Delusional parasitosis is usually diagnosed as a subtype of delusional disorder. The mean age at onset is 56.9 years, and the male-to-female ratio is 1:1.5.1 Patients describe a parasitic invasion on or inside the skin; they may bring in objects such as hair, lint, or skin—the “matchbox sign”—as proof of the infestation despite normal findings on examination.2 Patients rarely seek the help of a psychiatrist; rather, because of their belief in a somatic complaint, patients often see primary care physicians or dermatologists for treatment.1,2 Management initially involves ruling out a general medical condition and excluding the use of drugs, illicit or prescribed. Traditionally, treatment is pimozide, a dopamine antagonist, although some patients may respond to neuroleptics such as haloperidol or risperidone. Duration of treatment varies from 2 weeks to 3 months before use is tapered, but compliance can be challenging.1,3,4 Careful strategy is required to convince patients with delusional parasitosis of the importance of a psychiatric referral.

References

1. Perea E, Robbins BV, Hutto B. Psychosis related to ropinirole. Am J Psychiatry. 2006;163(3):547–548. PubMed doi:10.1176/appi.ajp.163.3.547

2. Moser M, Syner J, Malitz S, et al. Acute psychosis as a complication of hydralazine therapy in essential hypertension. J Am Med Assoc. 1953;152(14):1329–1331. PubMed doi:10.1001/jama.1953.63690140001008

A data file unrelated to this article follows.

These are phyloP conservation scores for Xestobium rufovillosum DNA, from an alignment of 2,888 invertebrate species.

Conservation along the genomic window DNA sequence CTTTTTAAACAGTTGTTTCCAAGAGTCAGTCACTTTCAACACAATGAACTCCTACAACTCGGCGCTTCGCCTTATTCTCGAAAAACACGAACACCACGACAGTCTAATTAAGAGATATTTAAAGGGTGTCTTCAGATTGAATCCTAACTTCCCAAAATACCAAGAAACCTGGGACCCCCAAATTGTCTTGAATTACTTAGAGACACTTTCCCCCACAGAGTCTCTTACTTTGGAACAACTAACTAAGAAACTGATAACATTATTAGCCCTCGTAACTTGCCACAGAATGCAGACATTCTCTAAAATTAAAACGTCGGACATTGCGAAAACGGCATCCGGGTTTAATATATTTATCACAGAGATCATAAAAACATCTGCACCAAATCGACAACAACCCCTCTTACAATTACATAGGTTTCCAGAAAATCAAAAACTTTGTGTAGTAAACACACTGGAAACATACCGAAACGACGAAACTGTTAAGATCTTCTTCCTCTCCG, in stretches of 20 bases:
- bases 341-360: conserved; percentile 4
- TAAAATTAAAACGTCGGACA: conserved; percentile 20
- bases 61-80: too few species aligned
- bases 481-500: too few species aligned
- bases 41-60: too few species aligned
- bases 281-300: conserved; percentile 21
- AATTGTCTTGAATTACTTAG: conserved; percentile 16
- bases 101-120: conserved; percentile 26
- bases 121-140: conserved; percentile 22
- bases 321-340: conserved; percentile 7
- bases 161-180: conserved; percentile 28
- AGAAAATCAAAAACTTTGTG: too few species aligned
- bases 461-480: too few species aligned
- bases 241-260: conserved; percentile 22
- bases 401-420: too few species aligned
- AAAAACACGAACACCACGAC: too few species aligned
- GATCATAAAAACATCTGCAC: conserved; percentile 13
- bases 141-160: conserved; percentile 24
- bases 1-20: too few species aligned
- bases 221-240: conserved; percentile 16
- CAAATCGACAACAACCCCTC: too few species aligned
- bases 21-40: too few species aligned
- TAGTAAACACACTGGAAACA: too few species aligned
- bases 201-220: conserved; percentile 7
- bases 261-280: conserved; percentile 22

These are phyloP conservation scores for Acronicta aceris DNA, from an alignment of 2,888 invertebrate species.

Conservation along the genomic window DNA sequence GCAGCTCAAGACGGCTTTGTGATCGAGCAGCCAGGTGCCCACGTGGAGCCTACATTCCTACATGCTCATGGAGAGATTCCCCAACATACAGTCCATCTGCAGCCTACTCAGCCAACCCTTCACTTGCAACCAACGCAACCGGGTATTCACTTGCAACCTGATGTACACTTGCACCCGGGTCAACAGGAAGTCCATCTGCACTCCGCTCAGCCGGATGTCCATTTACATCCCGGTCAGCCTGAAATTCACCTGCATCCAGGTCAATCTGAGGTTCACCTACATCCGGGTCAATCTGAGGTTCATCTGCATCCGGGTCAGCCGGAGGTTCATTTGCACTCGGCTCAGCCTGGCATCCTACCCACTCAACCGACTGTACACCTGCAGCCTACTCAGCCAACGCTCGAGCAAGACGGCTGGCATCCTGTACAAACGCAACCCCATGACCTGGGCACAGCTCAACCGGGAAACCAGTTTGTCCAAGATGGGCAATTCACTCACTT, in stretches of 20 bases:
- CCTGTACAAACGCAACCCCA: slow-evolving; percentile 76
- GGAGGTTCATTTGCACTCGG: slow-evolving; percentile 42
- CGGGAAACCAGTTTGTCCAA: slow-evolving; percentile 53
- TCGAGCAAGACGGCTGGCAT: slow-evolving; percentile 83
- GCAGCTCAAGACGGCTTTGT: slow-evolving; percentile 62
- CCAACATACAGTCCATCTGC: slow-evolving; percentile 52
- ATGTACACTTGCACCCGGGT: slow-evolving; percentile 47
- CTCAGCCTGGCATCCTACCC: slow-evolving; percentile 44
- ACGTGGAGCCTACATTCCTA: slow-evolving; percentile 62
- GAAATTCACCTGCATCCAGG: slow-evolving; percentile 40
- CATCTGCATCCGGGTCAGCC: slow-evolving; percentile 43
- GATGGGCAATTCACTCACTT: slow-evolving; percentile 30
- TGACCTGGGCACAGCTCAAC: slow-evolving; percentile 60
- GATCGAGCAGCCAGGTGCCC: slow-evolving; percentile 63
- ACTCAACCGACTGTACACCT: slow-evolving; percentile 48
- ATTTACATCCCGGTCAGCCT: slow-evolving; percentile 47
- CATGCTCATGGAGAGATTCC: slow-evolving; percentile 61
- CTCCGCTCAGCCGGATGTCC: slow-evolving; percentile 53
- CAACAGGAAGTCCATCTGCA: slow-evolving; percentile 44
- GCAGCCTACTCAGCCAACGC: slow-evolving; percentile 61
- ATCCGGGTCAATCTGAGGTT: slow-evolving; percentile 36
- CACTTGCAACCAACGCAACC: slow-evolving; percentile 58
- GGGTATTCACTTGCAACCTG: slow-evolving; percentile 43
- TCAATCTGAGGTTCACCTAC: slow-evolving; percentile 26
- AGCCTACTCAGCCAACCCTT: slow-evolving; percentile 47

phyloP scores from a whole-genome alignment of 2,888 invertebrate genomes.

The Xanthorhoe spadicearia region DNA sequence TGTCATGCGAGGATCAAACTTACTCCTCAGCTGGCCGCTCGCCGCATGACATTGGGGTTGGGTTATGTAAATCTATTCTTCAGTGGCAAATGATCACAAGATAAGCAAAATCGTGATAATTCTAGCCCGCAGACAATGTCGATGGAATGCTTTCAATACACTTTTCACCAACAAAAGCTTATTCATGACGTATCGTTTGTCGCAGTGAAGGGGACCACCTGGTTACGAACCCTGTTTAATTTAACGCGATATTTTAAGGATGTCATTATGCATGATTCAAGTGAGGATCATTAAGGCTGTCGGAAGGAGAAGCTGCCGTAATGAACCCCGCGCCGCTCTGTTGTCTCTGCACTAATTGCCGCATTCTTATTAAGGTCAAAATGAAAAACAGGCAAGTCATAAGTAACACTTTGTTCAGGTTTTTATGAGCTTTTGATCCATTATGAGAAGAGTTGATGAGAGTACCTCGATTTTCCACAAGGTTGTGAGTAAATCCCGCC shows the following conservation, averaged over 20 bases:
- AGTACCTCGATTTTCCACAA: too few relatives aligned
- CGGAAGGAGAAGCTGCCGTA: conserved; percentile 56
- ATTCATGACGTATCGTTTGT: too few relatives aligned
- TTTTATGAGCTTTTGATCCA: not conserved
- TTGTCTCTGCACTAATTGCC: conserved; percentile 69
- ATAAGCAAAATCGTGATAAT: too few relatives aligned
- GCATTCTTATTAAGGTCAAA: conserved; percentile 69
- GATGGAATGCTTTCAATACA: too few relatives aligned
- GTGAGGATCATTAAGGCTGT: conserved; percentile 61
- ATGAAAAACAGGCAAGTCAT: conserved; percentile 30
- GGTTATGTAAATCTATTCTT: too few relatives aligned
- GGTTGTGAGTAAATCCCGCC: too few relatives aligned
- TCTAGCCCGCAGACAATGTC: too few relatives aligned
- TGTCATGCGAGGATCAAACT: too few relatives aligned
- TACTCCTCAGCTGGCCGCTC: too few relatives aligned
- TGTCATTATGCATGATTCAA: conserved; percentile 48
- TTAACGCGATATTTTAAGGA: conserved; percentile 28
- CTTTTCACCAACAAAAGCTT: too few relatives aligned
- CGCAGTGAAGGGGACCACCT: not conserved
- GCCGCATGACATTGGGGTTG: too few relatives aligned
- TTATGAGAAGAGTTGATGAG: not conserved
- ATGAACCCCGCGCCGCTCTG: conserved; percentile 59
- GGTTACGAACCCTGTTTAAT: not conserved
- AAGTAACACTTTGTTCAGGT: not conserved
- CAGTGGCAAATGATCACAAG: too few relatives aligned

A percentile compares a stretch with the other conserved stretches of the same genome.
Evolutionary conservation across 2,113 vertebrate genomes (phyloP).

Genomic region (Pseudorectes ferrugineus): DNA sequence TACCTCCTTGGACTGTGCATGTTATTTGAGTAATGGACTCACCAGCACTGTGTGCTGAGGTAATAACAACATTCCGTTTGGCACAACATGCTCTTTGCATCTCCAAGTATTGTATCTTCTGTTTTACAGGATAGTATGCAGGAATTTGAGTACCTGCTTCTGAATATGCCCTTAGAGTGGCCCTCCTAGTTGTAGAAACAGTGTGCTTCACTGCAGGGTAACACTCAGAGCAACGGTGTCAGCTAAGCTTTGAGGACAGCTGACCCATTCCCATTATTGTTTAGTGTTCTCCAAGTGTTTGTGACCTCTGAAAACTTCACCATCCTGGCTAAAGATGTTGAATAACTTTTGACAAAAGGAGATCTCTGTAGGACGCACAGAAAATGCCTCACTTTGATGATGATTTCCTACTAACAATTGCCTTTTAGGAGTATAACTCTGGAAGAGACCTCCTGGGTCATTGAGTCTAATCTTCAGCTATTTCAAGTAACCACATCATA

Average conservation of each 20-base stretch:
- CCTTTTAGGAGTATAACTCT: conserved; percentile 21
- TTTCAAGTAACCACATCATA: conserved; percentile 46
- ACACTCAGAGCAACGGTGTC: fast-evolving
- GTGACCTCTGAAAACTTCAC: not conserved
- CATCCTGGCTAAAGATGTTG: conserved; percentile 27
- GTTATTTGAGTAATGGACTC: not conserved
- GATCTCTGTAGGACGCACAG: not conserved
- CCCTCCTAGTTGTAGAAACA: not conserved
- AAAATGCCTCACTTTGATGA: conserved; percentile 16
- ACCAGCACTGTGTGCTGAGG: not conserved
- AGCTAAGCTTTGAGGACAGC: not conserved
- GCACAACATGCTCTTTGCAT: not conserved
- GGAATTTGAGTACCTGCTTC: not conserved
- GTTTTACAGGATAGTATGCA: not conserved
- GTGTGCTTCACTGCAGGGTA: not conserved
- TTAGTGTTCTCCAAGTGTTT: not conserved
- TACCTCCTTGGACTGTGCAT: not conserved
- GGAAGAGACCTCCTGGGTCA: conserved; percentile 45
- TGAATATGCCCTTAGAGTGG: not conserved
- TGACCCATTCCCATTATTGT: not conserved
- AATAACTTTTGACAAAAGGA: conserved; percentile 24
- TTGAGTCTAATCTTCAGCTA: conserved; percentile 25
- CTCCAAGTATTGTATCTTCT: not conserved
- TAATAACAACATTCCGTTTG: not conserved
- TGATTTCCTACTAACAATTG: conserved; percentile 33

3. Zomer SF, De Wit RF, Van Bronswijk JE, et al. Delusions of parasitosis: a psychiatric disorder to be treated by dermatologists? an analysis of 33 patients. Br J Dermatol. 1998;138(6):1030–1032. PubMed doi:10.1046/j.1365-2133.1998.02272.x

4. Le L, Gonski PN. Delusional parasitosis mimicking cutaneous infestation in elderly patients. Med J Aust. 2003;179(4):209–210. PubMed

5. Safer DL, Wenegrat B, Roth WT. Risperidone in the treatment of delusional parasitosis: a case report (letter). J Clin Psychopharmacol. 1997;17(2):131–132. PubMed doi:10.1097/00004714-199704000-00020

6. Hanumantha K, Pradhan PV, Suvarna B. Delusional parasitosis—study of 3 cases. J Postgrad Med. 1994;40(4):222–224. PubMed

Taral R. Sharma, MD, MBA

trsharma1@carilionclinic.org

Geoffrey M. Bader, MD

Daniel B. Kline, MD

Author affiliations: Department of Psychiatry, Psychiatry Residency Program, Carilion Clinic Virginia Tech-Carilion School of Medicine, Roanoke (Drs Sharma and Kline); and Department of Consult-Liaison Psychiatry, Veterans Affairs Medical Center, Salem (Dr Bader), Virginia.

Potential conflicts of interest: None reported.

Funding/support: None reported.

Previous presentation: Presented at Psychiatry Grand Rounds, Veterans Affairs Medical Center Salem, Virginia.

Published online: May 3, 2012.